Augustine and the Rhetoric of Roman Decline
The rhetoric of moral, spiritual and political decline represents a recurrent rhetorical form, one that has appeared throughout history in a variety of contexts. This article takes a closer look at one episode in the history of decline rhetoric -- the fourth-century anti-Christian critiques regarding Roman imperial decline, and Augustine's responses to them in his City of God -- in order to explore the phenomenon of decline rhetoric more deeply. Augustine's response to those who blamed Christianity for the empire's decline took place on both the empirical and the interpretive levels. First, he drew on the Roman historians Sallust and Livy to argue that moral decline, if it took place at all, predated Christianity. Second, his theory of the two cities took issue with the notion of decline as a fundamental misunderstanding of historical change. The article closes by drawing out some implications of this particular study for approaching decline rhetoric in political life more generally, concluding with a consideration of the controversial remarks of Pat Robertson and Jerry Falwell, who viewed the 11 September attacks as divine punishment for American moral decline.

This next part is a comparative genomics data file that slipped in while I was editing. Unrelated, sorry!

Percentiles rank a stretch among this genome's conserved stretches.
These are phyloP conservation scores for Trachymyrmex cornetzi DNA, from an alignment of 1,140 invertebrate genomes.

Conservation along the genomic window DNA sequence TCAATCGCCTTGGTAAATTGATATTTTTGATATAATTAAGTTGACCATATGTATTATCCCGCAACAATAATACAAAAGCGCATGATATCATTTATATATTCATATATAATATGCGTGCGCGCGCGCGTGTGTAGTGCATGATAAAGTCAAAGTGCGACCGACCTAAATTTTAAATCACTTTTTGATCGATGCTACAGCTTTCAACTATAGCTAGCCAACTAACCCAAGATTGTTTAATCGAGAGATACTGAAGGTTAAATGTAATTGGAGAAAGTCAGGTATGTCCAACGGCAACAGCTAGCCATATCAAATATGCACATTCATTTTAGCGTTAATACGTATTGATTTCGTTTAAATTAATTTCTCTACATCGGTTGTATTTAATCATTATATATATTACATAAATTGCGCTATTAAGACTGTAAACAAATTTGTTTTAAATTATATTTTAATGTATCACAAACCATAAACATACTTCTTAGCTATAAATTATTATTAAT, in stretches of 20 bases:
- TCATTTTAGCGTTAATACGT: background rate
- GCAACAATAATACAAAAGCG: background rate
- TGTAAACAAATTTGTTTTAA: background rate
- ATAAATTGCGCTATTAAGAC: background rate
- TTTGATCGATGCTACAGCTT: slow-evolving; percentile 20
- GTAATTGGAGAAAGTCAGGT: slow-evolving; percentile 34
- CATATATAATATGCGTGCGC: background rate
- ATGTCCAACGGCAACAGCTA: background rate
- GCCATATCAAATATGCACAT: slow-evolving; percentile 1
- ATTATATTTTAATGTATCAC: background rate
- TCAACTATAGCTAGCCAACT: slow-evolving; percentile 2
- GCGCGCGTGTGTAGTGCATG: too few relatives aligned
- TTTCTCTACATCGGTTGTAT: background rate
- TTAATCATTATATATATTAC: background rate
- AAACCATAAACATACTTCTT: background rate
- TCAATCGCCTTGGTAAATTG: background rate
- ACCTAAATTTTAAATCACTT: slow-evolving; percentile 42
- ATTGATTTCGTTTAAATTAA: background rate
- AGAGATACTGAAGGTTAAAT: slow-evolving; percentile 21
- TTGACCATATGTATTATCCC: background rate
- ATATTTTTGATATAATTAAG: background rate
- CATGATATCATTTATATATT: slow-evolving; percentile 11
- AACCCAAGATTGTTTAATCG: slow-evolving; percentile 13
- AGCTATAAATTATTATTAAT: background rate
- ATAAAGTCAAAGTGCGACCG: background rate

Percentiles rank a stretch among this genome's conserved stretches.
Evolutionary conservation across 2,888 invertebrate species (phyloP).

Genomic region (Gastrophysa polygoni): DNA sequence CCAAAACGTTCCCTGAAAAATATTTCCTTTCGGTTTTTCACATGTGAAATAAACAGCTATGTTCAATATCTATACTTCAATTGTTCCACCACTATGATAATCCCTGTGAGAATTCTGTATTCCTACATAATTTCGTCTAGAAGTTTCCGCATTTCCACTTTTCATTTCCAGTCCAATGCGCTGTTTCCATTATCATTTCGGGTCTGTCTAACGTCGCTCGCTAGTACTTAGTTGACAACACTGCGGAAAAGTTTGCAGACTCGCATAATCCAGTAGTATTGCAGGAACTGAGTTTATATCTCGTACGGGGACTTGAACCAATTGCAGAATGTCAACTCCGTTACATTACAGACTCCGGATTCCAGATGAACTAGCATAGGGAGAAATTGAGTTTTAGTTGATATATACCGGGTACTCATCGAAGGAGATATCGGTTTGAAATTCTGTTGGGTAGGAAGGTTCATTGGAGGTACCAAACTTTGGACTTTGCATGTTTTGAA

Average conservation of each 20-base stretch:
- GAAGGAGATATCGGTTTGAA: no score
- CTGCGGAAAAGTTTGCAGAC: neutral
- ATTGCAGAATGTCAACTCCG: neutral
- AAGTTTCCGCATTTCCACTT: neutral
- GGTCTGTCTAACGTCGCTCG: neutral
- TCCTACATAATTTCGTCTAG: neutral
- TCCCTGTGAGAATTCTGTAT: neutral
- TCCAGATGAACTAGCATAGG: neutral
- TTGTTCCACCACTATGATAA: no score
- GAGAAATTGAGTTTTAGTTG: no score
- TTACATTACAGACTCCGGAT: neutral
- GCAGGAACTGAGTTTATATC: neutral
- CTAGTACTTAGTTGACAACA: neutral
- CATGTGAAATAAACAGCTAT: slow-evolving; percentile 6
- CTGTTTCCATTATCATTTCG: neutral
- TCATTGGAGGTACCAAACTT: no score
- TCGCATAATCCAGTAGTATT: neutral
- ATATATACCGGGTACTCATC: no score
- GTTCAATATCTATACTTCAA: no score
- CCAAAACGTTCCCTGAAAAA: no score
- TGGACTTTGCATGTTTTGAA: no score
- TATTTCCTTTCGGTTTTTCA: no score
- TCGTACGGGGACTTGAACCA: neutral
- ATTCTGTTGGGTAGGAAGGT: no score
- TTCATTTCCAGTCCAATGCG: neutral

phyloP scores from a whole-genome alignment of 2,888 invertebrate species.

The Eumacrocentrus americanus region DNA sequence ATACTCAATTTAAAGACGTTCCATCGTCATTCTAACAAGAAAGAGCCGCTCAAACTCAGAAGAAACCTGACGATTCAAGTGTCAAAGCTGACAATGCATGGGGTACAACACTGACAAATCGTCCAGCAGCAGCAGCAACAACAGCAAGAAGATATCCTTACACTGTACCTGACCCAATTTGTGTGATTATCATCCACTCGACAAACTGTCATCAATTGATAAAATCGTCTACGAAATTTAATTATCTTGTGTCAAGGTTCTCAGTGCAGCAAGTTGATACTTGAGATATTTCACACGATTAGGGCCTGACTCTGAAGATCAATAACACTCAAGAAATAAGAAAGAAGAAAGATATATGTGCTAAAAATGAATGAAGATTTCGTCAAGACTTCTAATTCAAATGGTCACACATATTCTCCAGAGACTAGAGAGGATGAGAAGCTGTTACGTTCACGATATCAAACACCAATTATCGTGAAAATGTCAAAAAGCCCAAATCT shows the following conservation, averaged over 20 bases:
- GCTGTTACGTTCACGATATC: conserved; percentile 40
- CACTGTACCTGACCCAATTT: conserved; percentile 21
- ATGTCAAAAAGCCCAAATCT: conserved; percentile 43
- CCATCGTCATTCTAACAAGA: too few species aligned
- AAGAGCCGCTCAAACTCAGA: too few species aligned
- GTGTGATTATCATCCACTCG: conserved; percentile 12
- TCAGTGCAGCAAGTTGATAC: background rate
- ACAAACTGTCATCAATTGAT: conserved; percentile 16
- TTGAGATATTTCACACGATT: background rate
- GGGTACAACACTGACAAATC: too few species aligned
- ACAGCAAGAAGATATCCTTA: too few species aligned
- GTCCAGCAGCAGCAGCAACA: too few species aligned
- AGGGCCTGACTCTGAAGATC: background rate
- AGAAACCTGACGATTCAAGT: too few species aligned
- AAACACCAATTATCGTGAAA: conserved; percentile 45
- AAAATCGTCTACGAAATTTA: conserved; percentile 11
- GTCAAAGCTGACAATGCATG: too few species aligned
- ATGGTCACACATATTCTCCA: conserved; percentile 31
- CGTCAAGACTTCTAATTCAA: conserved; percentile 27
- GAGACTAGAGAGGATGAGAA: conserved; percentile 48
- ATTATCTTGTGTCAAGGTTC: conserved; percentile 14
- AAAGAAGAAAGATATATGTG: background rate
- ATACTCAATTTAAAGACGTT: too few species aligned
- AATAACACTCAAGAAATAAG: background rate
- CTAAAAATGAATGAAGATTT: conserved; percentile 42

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Document Type: Research Article
Affiliations: Asst. Prof. of Humanities and Political Philosophy, Christ College, Valparaiso University, Valparaiso, IN 46383-6493, USA., Email: Andrew.Murphy@valpo.edu
Publication date: 2005-01-01